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Thousands of children displaced from Ambae Island volcano in urgent need of support

© UNICEF/2017/Olul
6 year old Marvine enjoys some time with his mother, Rima. They are staying at the biggest evacuation centre on Santo, Chapuis Stadium, with some 1,226 people from their island home of Ambae.

In Vanuatu, almost 12000 people at threat from a volcano, including thousands of children, were evacuated from Ambae Island and urgently need support in the temporary evacuation centres set up on neighbouring islands.

UNICEF Pacific Representative, Sheldon Yett, said, “The most immediate concern is for these thousands of children forced from their homes to be safe and secure. Under the leadership of the Vanuatu Government, we are working to help these children access their basic needs, including clean water and sanitation in schools.”

This week, children were urgently relocated with their families from Ambae Island to safety on nearby islands. More than 3000 students, including about 2000 primary school students and 1000 secondary students, are currently out of school and need to be re-enrolled in nearby schools on Maewo, Pentecost and Santo Islands.

UNICEF is supporting the Vanuatu Government to ensure that schools are adequately supported to accommodate these additional students and their teachers, distributing tents to provide temporary learning spaces for children as well as providing hygiene and sanitation support, especially for girls. 

“Returning to school as soon as possible is essential, not only to enable these children to continue their education, but also to help children regain a sense of normalcy in their lives,” said Mr Yett.

A large number of families are sleeping in the open and need to be resettled. UNICEF is working closely with the government to meet the urgent needs of these children in temporary locations, including the provision of basic health care, water, and sanitation in the evacuation centres. UNICEF is also supporting authorities to ensure that protection needs of women and children are appropriately addressed.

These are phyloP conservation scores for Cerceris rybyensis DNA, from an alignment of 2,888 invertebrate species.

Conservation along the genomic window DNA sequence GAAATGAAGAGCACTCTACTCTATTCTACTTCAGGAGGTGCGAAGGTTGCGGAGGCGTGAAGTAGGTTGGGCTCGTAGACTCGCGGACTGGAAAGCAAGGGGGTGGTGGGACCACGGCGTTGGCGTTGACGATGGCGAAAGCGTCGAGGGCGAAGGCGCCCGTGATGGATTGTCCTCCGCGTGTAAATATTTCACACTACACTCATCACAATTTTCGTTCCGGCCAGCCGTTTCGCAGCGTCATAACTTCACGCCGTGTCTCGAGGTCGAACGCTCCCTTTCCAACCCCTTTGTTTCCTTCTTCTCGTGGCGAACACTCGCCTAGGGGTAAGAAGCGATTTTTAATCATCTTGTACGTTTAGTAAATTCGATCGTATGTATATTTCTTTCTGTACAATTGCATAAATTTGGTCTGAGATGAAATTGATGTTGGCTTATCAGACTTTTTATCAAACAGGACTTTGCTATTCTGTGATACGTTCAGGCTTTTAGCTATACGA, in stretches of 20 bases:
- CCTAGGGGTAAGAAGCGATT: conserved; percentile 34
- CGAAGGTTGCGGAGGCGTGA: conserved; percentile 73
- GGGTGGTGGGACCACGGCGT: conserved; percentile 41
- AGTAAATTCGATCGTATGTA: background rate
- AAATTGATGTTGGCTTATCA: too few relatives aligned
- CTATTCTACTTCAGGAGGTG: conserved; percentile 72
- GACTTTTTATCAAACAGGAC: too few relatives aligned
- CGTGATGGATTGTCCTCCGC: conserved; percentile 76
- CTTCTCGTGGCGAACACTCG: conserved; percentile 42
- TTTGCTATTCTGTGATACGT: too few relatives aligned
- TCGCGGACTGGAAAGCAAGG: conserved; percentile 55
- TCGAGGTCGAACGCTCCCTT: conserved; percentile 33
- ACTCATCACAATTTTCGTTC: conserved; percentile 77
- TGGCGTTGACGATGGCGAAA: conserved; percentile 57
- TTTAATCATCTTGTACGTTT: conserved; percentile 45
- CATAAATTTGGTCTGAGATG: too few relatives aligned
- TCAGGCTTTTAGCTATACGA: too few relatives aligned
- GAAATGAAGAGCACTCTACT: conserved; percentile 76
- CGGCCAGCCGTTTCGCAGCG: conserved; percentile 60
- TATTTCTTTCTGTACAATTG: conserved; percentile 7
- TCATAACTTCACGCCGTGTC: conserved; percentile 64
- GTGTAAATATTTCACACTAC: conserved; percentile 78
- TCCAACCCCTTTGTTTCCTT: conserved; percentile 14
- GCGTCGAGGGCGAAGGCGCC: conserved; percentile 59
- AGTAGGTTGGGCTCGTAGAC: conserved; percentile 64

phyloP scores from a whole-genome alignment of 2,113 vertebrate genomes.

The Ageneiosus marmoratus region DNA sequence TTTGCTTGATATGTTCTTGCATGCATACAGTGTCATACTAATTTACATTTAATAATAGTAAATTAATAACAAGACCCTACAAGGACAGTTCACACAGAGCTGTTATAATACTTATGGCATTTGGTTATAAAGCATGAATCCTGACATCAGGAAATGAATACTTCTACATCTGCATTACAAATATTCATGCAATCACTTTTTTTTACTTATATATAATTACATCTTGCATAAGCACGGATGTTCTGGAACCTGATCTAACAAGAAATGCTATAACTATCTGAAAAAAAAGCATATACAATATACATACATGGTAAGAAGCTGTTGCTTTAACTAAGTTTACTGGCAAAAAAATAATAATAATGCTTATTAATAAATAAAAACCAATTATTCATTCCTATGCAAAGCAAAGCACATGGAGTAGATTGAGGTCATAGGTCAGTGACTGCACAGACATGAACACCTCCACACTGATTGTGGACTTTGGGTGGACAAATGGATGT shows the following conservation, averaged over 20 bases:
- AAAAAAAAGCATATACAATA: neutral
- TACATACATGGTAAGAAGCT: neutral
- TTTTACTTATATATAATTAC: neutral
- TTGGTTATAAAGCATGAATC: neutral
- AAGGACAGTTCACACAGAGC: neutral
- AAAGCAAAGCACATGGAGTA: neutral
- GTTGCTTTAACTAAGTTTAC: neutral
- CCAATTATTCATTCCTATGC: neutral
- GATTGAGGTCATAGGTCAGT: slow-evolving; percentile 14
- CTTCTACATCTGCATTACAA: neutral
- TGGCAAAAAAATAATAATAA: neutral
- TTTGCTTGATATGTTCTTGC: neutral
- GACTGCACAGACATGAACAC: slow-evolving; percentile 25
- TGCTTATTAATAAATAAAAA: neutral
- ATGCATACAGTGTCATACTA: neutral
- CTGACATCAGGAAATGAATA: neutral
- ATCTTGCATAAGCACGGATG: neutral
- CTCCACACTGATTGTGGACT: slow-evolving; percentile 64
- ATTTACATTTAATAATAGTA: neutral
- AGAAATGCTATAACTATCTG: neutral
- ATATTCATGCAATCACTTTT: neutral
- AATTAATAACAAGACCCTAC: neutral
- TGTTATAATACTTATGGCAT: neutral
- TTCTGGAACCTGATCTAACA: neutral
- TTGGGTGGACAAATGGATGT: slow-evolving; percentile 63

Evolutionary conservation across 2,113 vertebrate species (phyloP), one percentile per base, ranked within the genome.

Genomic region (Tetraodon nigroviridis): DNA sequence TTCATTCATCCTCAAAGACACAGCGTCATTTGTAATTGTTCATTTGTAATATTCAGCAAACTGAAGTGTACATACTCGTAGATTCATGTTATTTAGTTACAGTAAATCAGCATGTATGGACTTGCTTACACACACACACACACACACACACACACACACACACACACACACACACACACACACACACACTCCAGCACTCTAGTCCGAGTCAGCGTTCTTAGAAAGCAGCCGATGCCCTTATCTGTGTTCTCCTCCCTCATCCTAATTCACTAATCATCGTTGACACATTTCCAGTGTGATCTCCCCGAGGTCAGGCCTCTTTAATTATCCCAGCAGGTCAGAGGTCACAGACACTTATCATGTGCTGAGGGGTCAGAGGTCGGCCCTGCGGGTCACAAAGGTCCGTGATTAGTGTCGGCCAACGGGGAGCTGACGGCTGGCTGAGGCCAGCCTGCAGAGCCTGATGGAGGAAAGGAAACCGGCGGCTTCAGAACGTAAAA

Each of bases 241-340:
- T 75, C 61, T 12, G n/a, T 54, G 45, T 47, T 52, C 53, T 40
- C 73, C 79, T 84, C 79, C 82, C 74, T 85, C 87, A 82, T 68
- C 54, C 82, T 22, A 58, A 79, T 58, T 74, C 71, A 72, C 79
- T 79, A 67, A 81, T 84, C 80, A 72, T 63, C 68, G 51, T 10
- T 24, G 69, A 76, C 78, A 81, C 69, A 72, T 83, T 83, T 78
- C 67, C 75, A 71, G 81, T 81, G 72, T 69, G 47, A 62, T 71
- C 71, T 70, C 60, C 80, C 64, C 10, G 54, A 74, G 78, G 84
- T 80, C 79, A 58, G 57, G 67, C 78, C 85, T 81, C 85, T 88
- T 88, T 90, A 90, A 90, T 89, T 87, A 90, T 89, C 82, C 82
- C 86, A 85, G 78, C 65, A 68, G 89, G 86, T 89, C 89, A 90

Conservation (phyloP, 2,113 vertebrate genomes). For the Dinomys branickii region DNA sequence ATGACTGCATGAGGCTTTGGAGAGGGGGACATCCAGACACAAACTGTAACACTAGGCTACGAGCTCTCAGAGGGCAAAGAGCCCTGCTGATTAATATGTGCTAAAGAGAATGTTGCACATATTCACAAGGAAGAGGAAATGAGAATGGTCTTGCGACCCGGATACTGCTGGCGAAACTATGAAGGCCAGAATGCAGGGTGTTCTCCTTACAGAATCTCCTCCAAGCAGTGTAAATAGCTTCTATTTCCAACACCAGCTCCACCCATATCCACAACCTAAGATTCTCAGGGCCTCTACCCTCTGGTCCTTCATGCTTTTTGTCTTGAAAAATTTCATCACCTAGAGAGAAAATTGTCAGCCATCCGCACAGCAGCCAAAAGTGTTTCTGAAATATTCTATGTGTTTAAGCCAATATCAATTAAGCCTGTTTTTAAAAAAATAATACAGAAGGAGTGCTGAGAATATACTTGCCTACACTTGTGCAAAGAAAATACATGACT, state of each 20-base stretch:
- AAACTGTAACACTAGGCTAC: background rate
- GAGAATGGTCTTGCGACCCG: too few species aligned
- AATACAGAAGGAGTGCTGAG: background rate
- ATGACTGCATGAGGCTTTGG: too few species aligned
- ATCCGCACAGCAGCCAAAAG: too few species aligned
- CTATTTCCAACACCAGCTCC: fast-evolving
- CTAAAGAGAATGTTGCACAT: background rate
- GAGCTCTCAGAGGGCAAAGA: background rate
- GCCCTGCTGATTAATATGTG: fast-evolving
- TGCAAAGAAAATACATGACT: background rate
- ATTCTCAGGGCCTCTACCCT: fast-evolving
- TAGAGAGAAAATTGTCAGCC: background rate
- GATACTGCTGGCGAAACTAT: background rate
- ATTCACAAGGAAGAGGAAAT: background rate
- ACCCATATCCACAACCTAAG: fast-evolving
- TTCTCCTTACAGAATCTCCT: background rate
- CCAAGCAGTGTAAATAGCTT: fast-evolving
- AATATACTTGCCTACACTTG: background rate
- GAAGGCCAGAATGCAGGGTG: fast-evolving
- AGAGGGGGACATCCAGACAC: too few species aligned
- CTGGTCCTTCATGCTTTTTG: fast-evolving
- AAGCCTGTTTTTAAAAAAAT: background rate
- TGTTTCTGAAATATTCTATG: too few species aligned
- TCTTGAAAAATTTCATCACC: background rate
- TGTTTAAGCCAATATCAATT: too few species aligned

Most of the families are being settled on Santo Island, with 6000 people in 45 centres in Luganville, the second biggest city in Vanuatu after Port Vila. Communities in Maewo and Pentecost islands are also hosting 2000 people each.

UNICEF has shipped 15 school tents to Santo Island to be used as temporary learning spaces for about 600 children, and 650 families will receive hygiene kits containing basic supplies, such as soap. A further 10 early childhood kits for approximately 400 young children are awaiting transport to the islands, as well as 35 additional water, sanitation and dignity kits, about 2000 pieces of soap, 100 latrine slabs, 34,000 water containers, and 2000 square metres of tarpaulin to provide shelter to the displaced families.


UNICEF promotes the rights and wellbeing of every child, in everything we do.  Together with our partners, we work in 190 countries and territories to translate that commitment into practical action, focusing special effort on reaching the most vulnerable and excluded children, to the benefit of all children, everywhere. For more information about UNICEF and its work for children, visit  Follow UNICEF on Twitter and Facebook

For more information, please contact:

Rebecca Olul, UNICEF Vanuatu Field Office, +678 24655, +678 77 666 04,

Cate Heinrich, UNICEF Pacific, +679 9925606,



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